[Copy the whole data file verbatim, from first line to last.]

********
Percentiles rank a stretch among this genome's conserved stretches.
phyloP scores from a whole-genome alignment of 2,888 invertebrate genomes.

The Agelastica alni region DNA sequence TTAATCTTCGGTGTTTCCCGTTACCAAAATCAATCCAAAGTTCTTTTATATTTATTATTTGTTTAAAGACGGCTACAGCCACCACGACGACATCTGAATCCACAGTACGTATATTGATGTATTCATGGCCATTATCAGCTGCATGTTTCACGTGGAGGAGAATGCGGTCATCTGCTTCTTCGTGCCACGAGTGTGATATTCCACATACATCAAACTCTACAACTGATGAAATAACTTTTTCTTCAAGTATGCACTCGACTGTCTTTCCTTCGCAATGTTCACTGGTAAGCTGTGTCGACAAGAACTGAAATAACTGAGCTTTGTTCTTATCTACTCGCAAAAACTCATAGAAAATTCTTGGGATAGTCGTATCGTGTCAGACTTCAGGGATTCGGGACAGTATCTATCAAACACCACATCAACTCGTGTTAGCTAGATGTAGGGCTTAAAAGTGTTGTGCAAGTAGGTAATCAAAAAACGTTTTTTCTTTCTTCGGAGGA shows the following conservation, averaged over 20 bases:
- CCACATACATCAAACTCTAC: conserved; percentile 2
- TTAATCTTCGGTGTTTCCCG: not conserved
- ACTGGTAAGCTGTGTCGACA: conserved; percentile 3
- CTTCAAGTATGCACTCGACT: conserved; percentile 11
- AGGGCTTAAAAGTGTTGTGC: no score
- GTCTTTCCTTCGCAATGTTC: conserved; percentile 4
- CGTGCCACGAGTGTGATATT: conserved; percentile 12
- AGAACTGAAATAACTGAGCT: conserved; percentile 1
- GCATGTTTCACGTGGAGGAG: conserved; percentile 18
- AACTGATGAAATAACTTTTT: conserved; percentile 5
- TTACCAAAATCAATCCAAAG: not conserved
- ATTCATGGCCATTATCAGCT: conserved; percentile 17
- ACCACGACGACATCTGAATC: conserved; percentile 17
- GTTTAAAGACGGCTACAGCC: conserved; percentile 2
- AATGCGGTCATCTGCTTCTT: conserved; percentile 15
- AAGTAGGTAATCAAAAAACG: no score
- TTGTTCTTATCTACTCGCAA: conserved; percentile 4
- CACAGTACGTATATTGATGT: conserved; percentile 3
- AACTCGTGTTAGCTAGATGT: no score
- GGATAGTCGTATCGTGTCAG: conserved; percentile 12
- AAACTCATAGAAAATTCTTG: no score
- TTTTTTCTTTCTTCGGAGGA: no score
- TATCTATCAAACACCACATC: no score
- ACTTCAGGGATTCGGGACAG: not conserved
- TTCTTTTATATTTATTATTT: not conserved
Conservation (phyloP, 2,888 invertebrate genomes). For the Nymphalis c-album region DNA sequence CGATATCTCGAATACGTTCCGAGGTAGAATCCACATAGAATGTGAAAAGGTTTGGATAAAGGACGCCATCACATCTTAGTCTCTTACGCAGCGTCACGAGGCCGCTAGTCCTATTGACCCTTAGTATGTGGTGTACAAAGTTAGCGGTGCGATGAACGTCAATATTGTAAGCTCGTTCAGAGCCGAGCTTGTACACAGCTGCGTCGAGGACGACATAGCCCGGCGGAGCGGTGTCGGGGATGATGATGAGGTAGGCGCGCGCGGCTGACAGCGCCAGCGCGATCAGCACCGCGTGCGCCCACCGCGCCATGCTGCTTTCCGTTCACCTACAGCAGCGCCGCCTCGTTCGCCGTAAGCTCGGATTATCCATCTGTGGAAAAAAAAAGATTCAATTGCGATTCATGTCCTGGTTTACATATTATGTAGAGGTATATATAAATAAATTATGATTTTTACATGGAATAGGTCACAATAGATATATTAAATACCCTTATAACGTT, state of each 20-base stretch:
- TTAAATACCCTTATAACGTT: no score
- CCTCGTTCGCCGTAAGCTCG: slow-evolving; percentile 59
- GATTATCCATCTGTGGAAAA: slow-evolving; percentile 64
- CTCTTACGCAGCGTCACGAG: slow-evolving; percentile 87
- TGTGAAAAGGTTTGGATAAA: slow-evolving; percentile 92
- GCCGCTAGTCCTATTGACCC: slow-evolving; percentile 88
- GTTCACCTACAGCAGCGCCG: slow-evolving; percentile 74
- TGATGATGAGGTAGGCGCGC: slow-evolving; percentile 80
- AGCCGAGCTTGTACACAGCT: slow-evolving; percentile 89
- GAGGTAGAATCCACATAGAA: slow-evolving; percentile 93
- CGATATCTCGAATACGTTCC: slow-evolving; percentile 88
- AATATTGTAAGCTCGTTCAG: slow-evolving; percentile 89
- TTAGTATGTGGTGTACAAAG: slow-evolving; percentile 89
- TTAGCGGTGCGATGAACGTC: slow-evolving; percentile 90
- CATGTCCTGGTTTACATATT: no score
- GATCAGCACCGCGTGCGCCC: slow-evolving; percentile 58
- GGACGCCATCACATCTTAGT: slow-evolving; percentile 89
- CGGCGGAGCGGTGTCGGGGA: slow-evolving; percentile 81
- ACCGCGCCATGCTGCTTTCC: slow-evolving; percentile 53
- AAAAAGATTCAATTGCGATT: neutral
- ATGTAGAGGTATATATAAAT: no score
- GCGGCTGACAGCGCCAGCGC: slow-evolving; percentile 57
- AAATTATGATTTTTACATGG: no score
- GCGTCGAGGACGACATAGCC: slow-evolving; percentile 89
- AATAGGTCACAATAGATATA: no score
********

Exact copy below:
Percentiles rank a stretch among this genome's conserved stretches.
phyloP scores from a whole-genome alignment of 2,888 invertebrate genomes.

The Agelastica alni region DNA sequence TTAATCTTCGGTGTTTCCCGTTACCAAAATCAATCCAAAGTTCTTTTATATTTATTATTTGTTTAAAGACGGCTACAGCCACCACGACGACATCTGAATCCACAGTACGTATATTGATGTATTCATGGCCATTATCAGCTGCATGTTTCACGTGGAGGAGAATGCGGTCATCTGCTTCTTCGTGCCACGAGTGTGATATTCCACATACATCAAACTCTACAACTGATGAAATAACTTTTTCTTCAAGTATGCACTCGACTGTCTTTCCTTCGCAATGTTCACTGGTAAGCTGTGTCGACAAGAACTGAAATAACTGAGCTTTGTTCTTATCTACTCGCAAAAACTCATAGAAAATTCTTGGGATAGTCGTATCGTGTCAGACTTCAGGGATTCGGGACAGTATCTATCAAACACCACATCAACTCGTGTTAGCTAGATGTAGGGCTTAAAAGTGTTGTGCAAGTAGGTAATCAAAAAACGTTTTTTCTTTCTTCGGAGGA shows the following conservation, averaged over 20 bases:
- CCACATACATCAAACTCTAC: conserved; percentile 2
- TTAATCTTCGGTGTTTCCCG: not conserved
- ACTGGTAAGCTGTGTCGACA: conserved; percentile 3
- CTTCAAGTATGCACTCGACT: conserved; percentile 11
- AGGGCTTAAAAGTGTTGTGC: no score
- GTCTTTCCTTCGCAATGTTC: conserved; percentile 4
- CGTGCCACGAGTGTGATATT: conserved; percentile 12
- AGAACTGAAATAACTGAGCT: conserved; percentile 1
- GCATGTTTCACGTGGAGGAG: conserved; percentile 18
- AACTGATGAAATAACTTTTT: conserved; percentile 5
- TTACCAAAATCAATCCAAAG: not conserved
- ATTCATGGCCATTATCAGCT: conserved; percentile 17
- ACCACGACGACATCTGAATC: conserved; percentile 17
- GTTTAAAGACGGCTACAGCC: conserved; percentile 2
- AATGCGGTCATCTGCTTCTT: conserved; percentile 15
- AAGTAGGTAATCAAAAAACG: no score
- TTGTTCTTATCTACTCGCAA: conserved; percentile 4
- CACAGTACGTATATTGATGT: conserved; percentile 3
- AACTCGTGTTAGCTAGATGT: no score
- GGATAGTCGTATCGTGTCAG: conserved; percentile 12
- AAACTCATAGAAAATTCTTG: no score
- TTTTTTCTTTCTTCGGAGGA: no score
- TATCTATCAAACACCACATC: no score
- ACTTCAGGGATTCGGGACAG: not conserved
- TTCTTTTATATTTATTATTT: not conserved
Conservation (phyloP, 2,888 invertebrate genomes). For the Nymphalis c-album region DNA sequence CGATATCTCGAATACGTTCCGAGGTAGAATCCACATAGAATGTGAAAAGGTTTGGATAAAGGACGCCATCACATCTTAGTCTCTTACGCAGCGTCACGAGGCCGCTAGTCCTATTGACCCTTAGTATGTGGTGTACAAAGTTAGCGGTGCGATGAACGTCAATATTGTAAGCTCGTTCAGAGCCGAGCTTGTACACAGCTGCGTCGAGGACGACATAGCCCGGCGGAGCGGTGTCGGGGATGATGATGAGGTAGGCGCGCGCGGCTGACAGCGCCAGCGCGATCAGCACCGCGTGCGCCCACCGCGCCATGCTGCTTTCCGTTCACCTACAGCAGCGCCGCCTCGTTCGCCGTAAGCTCGGATTATCCATCTGTGGAAAAAAAAAGATTCAATTGCGATTCATGTCCTGGTTTACATATTATGTAGAGGTATATATAAATAAATTATGATTTTTACATGGAATAGGTCACAATAGATATATTAAATACCCTTATAACGTT, state of each 20-base stretch:
- TTAAATACCCTTATAACGTT: no score
- CCTCGTTCGCCGTAAGCTCG: slow-evolving; percentile 59
- GATTATCCATCTGTGGAAAA: slow-evolving; percentile 64
- CTCTTACGCAGCGTCACGAG: slow-evolving; percentile 87
- TGTGAAAAGGTTTGGATAAA: slow-evolving; percentile 92
- GCCGCTAGTCCTATTGACCC: slow-evolving; percentile 88
- GTTCACCTACAGCAGCGCCG: slow-evolving; percentile 74
- TGATGATGAGGTAGGCGCGC: slow-evolving; percentile 80
- AGCCGAGCTTGTACACAGCT: slow-evolving; percentile 89
- GAGGTAGAATCCACATAGAA: slow-evolving; percentile 93
- CGATATCTCGAATACGTTCC: slow-evolving; percentile 88
- AATATTGTAAGCTCGTTCAG: slow-evolving; percentile 89
- TTAGTATGTGGTGTACAAAG: slow-evolving; percentile 89
- TTAGCGGTGCGATGAACGTC: slow-evolving; percentile 90
- CATGTCCTGGTTTACATATT: no score
- GATCAGCACCGCGTGCGCCC: slow-evolving; percentile 58
- GGACGCCATCACATCTTAGT: slow-evolving; percentile 89
- CGGCGGAGCGGTGTCGGGGA: slow-evolving; percentile 81
- ACCGCGCCATGCTGCTTTCC: slow-evolving; percentile 53
- AAAAAGATTCAATTGCGATT: neutral
- ATGTAGAGGTATATATAAAT: no score
- GCGGCTGACAGCGCCAGCGC: slow-evolving; percentile 57
- AAATTATGATTTTTACATGG: no score
- GCGTCGAGGACGACATAGCC: slow-evolving; percentile 89
- AATAGGTCACAATAGATATA: no score